“InMon’s Traffic Sentinel on the module handled all the sFlow reporting we threw at it with lower CPU utilization rates than our production server,” says Glen Van Lehn, network engineer at the college.

“This gave me a server with zero footprint — no extra space (assuming empty slot), no extra electrical outlets or UPS outlets, and no extra Ethernet ports as the two 10 Gigabit interfaces plug directly into the backplane,” he says.

The 6600 switches are priced from US$4,699 to $17,999 and will be available in the first half of this year. The Services zl Module costs $5,995 and will be available in February.

To protect its own data centre turf, Cisco is rolling out the Nexus 7018, Nexus 5010 and Nexus 2000 Fabric Extenders. The Nexus 7018 joins the Nexus 7000 Series with an 18-slot chassis that provides up to 16 I/O module slots supporting up to 512 10 Gigabit Ethernet ports — twice the density of the Nexus 7010, which debuted a year ago.

The Nexus 5010 is a 28-port, 1RU switch supporting 10 Gigabit Ethernet, Cisco’s version of a lossless Data Centre Ethernet (DCE), FibreChannel over Ethernet (FCoE), and FibreChannel. These features enable it to consolidate traffic from local area networks, storage area networks and server clusters onto a single unified fabric, Cisco says.

The Nexus 2000 Series Fabric Extender is intended to support an increasing number of servers and increased demand for bandwidth from each server. The Nexus 2148T Fabric Extenders connect to dual Cisco Nexus 5020 sSwitches and are designed to improve scalability by supporting up to 2,496 Gigabit Ethernet servers.

Enhancements for the Catalyst 6500 line include an in-service software upgrade and support for long-range integrated 10 Gigabit Ethernet optics to reduce the time needed for planned network maintenance and facilitate virtual machine mobility across data centres. The Catalyst switches will also be getting some new IOS software that allows them to control the energy usage of attached devices.

Called EnergyWise, the software was developed under the code-name Big Bang.

EnergyWise is designed to proactively measure, report and reduce the energy consumption of IP devices such as phones, laptops and access points. The software includes application programming interfaces to Cisco third-party partner packages that will enable the management of power consumption for entire building systems, such as lights, elevators and air conditioning/heating, Cisco says.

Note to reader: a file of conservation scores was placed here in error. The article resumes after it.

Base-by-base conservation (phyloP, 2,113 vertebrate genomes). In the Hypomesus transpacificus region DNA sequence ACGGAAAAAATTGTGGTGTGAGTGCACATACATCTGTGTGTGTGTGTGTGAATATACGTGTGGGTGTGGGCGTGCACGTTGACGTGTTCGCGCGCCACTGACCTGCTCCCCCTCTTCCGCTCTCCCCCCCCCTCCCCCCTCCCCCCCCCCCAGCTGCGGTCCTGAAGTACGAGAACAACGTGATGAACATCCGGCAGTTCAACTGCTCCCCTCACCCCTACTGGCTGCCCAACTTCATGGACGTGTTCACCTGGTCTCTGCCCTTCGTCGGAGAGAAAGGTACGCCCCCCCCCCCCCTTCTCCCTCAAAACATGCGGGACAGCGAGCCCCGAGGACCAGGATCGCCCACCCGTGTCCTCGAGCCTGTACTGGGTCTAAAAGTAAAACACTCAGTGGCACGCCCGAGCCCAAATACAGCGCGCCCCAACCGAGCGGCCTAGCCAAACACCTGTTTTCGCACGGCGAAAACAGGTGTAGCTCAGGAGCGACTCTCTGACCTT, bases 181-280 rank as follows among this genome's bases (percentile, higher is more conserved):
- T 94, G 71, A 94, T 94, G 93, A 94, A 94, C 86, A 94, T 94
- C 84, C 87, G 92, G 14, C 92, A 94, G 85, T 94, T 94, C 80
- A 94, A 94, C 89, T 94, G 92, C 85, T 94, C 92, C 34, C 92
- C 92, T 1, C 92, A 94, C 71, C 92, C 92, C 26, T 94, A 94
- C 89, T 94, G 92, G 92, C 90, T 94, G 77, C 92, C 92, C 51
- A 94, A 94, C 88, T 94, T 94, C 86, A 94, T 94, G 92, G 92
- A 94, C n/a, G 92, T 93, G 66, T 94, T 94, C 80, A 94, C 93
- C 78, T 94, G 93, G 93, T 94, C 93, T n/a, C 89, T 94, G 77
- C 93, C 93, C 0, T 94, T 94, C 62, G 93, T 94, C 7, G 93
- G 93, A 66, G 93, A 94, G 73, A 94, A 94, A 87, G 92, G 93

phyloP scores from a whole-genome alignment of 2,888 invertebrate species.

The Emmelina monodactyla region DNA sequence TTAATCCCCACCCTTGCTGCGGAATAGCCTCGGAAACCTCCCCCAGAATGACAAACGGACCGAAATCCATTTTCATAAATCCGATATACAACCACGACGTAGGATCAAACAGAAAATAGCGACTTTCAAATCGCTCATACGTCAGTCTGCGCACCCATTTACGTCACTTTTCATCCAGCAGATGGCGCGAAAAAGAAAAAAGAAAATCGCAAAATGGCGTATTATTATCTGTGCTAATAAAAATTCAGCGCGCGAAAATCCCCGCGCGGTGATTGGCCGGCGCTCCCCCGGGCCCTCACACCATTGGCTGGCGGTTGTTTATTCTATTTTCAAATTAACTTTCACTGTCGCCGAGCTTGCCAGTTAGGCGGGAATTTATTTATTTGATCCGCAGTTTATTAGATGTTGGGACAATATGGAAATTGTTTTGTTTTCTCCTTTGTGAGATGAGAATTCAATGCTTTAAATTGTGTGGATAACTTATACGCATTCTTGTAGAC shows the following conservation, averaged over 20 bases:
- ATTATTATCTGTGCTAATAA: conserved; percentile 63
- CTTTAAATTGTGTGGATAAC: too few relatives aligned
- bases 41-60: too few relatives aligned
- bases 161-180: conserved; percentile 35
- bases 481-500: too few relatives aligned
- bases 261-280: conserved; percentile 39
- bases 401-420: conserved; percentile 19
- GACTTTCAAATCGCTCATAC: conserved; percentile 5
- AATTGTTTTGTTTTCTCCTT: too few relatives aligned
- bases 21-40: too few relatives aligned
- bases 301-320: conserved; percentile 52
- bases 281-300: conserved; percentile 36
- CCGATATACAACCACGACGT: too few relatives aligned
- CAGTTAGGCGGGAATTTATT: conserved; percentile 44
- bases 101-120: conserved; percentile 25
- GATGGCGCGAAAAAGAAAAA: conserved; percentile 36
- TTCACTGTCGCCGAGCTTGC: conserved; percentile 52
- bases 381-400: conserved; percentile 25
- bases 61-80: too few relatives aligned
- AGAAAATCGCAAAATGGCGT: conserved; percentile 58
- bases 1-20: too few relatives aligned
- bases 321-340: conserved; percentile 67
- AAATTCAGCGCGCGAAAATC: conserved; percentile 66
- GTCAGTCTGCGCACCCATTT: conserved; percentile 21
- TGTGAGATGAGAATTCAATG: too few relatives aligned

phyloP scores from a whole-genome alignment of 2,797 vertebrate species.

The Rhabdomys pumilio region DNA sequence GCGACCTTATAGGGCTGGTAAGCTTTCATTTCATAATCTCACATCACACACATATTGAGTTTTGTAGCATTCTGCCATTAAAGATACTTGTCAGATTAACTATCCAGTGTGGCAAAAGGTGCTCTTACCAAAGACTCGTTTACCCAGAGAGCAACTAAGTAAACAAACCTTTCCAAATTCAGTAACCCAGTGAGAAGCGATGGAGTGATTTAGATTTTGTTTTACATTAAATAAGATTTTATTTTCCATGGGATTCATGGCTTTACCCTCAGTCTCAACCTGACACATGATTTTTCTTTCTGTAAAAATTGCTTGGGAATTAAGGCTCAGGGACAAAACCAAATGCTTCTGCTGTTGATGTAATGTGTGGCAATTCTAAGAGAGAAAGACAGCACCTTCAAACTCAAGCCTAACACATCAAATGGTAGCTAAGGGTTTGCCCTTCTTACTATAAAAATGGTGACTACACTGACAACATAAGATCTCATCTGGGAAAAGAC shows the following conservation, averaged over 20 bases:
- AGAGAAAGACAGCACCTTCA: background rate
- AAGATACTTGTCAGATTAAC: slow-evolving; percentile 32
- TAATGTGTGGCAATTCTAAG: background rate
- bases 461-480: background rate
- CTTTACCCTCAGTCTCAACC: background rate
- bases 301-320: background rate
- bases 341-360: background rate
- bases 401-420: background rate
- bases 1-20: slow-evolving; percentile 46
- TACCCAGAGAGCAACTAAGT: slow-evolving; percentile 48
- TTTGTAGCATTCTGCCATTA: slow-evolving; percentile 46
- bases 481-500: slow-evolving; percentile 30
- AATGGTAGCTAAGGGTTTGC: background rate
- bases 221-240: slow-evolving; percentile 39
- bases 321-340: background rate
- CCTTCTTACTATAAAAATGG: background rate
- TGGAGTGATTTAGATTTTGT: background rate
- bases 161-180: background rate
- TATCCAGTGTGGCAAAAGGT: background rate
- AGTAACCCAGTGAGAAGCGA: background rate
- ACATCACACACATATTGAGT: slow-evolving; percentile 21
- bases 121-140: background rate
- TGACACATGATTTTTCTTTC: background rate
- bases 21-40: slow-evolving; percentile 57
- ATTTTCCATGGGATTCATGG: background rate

“By attaching more things to the network it allows you to make better decisions around energy,” says Zeus Kerravala, an analyst with The Yankee Group. “This can be extended to security as well — you can turn cameras on in certain areas. So there’s a lot of benefits for it.”

Cisco EnergyWise will roll out in three phases. In the first phase, it will be supported on Catalyst switches and manage the energy consumption of networked IP devices such as phones, video surveillance cameras and wireless access points.

In the next phase, there will be expanded industry support of EnergyWise on IT devices such as personal computers, laptops and printers. In the final phase, Cisco EnergyWise will be extended to management of building system assets such as heating, ventilation and air conditioning, elevators, lights, employee badge access systems, fire alarm systems and security systems.

Cisco last week acquired Richards-Zeta, a company that develops middleware designed to allow computers and building systems to be controlled by switches and routers in an IP network.

Cisco EnergyWise is a free software upgrade to existing Catalyst switches and will be available in February. It will support fixed-configuration switches initially, with chassis-based systems — the Catalyst 4500 being the first — to follow on later.